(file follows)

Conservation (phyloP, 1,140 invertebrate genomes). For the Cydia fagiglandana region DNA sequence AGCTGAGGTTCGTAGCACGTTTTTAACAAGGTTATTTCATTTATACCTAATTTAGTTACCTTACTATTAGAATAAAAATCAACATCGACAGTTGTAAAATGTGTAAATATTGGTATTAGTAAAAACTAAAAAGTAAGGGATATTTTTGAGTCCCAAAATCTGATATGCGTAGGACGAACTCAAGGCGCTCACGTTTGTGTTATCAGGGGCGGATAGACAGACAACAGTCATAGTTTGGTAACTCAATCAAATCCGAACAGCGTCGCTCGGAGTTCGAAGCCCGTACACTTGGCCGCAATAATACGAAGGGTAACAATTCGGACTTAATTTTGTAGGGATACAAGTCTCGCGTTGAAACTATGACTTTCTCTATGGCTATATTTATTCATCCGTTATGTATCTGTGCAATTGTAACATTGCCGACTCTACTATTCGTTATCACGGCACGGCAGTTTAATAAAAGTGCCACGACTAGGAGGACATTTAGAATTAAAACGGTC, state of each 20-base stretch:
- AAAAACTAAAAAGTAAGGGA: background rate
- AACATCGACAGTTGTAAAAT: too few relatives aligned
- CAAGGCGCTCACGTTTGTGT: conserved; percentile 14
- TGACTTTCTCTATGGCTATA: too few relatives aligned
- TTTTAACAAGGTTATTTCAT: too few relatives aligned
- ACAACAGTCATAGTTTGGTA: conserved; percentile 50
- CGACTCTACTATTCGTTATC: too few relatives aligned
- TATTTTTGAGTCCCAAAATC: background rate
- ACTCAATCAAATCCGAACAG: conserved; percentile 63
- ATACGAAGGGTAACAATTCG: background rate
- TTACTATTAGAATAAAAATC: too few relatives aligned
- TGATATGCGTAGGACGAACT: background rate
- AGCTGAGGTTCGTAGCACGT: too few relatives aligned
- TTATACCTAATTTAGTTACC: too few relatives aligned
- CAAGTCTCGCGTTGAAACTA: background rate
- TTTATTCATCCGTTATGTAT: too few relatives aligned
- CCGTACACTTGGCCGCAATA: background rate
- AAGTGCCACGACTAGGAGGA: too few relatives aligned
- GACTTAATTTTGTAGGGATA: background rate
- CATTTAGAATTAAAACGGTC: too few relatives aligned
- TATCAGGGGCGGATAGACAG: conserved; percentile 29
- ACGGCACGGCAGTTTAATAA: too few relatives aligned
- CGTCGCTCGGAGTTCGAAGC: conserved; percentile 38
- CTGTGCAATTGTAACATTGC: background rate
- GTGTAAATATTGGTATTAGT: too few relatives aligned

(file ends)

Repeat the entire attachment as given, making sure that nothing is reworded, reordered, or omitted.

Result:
Conservation (phyloP, 1,140 invertebrate genomes). For the Cydia fagiglandana region DNA sequence AGCTGAGGTTCGTAGCACGTTTTTAACAAGGTTATTTCATTTATACCTAATTTAGTTACCTTACTATTAGAATAAAAATCAACATCGACAGTTGTAAAATGTGTAAATATTGGTATTAGTAAAAACTAAAAAGTAAGGGATATTTTTGAGTCCCAAAATCTGATATGCGTAGGACGAACTCAAGGCGCTCACGTTTGTGTTATCAGGGGCGGATAGACAGACAACAGTCATAGTTTGGTAACTCAATCAAATCCGAACAGCGTCGCTCGGAGTTCGAAGCCCGTACACTTGGCCGCAATAATACGAAGGGTAACAATTCGGACTTAATTTTGTAGGGATACAAGTCTCGCGTTGAAACTATGACTTTCTCTATGGCTATATTTATTCATCCGTTATGTATCTGTGCAATTGTAACATTGCCGACTCTACTATTCGTTATCACGGCACGGCAGTTTAATAAAAGTGCCACGACTAGGAGGACATTTAGAATTAAAACGGTC, state of each 20-base stretch:
- AAAAACTAAAAAGTAAGGGA: background rate
- AACATCGACAGTTGTAAAAT: too few relatives aligned
- CAAGGCGCTCACGTTTGTGT: conserved; percentile 14
- TGACTTTCTCTATGGCTATA: too few relatives aligned
- TTTTAACAAGGTTATTTCAT: too few relatives aligned
- ACAACAGTCATAGTTTGGTA: conserved; percentile 50
- CGACTCTACTATTCGTTATC: too few relatives aligned
- TATTTTTGAGTCCCAAAATC: background rate
- ACTCAATCAAATCCGAACAG: conserved; percentile 63
- ATACGAAGGGTAACAATTCG: background rate
- TTACTATTAGAATAAAAATC: too few relatives aligned
- TGATATGCGTAGGACGAACT: background rate
- AGCTGAGGTTCGTAGCACGT: too few relatives aligned
- TTATACCTAATTTAGTTACC: too few relatives aligned
- CAAGTCTCGCGTTGAAACTA: background rate
- TTTATTCATCCGTTATGTAT: too few relatives aligned
- CCGTACACTTGGCCGCAATA: background rate
- AAGTGCCACGACTAGGAGGA: too few relatives aligned
- GACTTAATTTTGTAGGGATA: background rate
- CATTTAGAATTAAAACGGTC: too few relatives aligned
- TATCAGGGGCGGATAGACAG: conserved; percentile 29
- ACGGCACGGCAGTTTAATAA: too few relatives aligned
- CGTCGCTCGGAGTTCGAAGC: conserved; percentile 38
- CTGTGCAATTGTAACATTGC: background rate
- GTGTAAATATTGGTATTAGT: too few relatives aligned